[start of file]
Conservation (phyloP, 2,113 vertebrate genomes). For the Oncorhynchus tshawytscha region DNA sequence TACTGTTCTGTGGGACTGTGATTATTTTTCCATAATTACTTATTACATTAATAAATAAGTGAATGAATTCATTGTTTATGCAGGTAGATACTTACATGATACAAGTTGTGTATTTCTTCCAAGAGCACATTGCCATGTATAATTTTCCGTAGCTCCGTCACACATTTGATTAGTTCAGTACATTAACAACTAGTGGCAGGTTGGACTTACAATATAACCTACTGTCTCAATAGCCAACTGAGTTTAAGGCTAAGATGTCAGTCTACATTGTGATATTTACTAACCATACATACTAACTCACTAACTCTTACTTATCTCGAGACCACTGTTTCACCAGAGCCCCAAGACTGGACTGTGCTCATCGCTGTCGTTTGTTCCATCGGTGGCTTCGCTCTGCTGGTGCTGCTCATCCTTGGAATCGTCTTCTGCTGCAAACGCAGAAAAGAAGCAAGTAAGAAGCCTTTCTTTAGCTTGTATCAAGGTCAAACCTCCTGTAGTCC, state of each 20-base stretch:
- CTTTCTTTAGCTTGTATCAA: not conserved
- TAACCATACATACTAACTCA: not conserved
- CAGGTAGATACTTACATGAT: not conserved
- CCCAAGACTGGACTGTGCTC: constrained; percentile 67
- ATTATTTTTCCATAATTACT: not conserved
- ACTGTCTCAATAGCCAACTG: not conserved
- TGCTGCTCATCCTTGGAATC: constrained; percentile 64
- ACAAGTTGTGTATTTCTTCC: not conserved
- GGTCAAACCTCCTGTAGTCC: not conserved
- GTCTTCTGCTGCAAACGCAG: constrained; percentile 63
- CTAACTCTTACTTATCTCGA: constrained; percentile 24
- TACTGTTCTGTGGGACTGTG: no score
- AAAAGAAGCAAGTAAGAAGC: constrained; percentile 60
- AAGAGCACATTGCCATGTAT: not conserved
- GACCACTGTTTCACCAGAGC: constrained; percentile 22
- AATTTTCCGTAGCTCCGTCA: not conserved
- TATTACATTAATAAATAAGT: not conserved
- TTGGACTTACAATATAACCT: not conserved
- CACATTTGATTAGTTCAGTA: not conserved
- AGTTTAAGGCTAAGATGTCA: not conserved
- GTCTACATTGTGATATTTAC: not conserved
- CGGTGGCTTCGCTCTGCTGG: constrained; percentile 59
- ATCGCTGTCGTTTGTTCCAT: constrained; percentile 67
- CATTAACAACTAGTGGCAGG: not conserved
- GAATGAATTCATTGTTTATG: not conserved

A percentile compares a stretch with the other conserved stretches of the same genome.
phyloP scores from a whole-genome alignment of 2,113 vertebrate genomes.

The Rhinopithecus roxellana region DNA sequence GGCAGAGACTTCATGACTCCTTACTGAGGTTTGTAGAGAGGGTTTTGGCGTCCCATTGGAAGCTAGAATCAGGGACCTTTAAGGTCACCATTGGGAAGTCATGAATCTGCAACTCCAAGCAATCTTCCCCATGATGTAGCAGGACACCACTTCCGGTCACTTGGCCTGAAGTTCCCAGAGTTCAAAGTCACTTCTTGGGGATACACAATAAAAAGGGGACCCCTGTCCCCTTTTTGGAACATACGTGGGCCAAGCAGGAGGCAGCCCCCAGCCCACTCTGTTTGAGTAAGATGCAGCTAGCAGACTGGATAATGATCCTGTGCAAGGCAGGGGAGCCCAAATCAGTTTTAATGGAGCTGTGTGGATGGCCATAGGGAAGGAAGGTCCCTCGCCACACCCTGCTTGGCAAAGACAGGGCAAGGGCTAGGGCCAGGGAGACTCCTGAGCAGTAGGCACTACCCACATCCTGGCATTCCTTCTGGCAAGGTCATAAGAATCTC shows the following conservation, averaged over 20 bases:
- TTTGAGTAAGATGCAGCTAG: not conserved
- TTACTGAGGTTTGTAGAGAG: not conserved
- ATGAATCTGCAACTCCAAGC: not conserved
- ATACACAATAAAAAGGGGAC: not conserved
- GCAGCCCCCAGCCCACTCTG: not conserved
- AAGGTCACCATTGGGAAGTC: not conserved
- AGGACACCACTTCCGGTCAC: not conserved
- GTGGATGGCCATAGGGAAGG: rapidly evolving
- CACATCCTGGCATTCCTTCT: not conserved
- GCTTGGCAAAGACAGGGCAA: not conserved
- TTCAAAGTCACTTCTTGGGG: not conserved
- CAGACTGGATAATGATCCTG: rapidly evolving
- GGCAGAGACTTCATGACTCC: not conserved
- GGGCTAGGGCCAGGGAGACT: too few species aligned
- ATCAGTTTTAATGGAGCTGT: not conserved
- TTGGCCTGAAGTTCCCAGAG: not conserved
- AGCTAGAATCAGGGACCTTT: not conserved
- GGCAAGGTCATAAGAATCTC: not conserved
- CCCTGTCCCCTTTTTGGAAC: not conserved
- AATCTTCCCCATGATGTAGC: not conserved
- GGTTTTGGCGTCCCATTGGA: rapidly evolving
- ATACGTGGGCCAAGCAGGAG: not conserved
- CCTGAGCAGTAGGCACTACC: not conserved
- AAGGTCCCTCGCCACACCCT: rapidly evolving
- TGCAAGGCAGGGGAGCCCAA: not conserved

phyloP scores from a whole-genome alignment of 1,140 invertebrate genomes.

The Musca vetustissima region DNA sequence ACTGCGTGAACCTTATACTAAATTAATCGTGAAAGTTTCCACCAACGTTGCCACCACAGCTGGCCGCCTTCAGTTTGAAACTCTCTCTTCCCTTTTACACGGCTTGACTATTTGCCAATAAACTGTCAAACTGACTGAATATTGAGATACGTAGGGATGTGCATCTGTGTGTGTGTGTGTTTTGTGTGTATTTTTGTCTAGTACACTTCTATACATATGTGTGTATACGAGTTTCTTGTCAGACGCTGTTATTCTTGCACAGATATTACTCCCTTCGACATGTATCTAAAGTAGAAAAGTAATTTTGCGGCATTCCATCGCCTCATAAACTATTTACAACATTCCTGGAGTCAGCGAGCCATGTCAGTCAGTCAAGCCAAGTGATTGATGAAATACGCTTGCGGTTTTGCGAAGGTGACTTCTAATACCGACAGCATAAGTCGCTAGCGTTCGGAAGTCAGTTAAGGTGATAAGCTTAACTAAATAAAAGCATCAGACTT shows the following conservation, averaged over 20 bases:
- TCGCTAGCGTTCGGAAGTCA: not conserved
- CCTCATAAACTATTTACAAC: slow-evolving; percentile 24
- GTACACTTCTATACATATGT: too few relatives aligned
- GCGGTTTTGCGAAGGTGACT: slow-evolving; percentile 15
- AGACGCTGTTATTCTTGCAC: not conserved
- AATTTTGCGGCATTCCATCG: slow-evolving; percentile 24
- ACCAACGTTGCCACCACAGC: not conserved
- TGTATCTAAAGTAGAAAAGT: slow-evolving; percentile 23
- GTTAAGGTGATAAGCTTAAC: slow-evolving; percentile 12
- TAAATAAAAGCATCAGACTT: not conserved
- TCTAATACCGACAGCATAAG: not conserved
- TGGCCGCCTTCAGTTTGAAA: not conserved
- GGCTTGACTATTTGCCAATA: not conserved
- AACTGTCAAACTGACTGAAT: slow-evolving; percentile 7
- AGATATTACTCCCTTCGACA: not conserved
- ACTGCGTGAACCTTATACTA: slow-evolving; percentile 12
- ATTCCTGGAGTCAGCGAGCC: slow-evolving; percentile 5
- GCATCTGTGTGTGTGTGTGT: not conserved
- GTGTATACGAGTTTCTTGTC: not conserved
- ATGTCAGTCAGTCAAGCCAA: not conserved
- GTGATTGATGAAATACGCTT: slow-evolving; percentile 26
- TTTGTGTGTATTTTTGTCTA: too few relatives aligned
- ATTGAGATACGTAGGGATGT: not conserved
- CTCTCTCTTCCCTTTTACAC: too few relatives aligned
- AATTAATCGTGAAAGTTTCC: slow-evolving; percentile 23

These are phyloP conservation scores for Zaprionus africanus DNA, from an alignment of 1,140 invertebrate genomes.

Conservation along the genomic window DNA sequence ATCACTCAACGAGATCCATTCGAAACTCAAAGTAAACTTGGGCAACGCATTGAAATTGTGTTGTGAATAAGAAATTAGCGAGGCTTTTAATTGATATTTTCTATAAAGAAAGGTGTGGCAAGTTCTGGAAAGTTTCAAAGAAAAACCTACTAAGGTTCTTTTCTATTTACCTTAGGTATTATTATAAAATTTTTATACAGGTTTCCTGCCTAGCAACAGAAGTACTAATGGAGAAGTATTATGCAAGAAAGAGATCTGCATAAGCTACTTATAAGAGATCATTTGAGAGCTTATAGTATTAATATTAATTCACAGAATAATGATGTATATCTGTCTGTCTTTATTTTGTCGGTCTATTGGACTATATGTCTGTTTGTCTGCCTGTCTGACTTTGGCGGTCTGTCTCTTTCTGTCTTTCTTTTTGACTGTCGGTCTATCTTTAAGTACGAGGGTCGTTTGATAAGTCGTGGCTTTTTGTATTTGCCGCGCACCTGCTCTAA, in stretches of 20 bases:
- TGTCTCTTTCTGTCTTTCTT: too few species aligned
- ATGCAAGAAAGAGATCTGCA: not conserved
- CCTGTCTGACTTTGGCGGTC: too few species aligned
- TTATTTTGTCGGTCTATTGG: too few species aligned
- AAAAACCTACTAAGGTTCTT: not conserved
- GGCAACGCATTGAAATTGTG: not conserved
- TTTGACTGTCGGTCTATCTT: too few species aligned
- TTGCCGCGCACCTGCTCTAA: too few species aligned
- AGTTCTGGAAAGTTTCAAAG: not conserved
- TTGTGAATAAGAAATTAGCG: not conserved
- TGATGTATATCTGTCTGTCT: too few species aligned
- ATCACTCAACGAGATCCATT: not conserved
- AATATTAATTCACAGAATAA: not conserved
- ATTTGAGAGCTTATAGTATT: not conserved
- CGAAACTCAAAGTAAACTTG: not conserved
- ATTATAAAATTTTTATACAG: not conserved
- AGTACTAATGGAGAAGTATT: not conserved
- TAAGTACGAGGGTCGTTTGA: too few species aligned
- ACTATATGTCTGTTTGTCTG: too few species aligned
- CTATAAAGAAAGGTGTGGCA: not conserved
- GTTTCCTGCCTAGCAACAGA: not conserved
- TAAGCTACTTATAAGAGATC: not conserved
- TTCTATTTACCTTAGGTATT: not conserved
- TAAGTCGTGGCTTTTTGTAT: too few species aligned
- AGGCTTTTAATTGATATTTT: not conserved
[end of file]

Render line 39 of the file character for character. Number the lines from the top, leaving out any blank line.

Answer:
- GCTTGGCAAAGACAGGGCAA: not conserved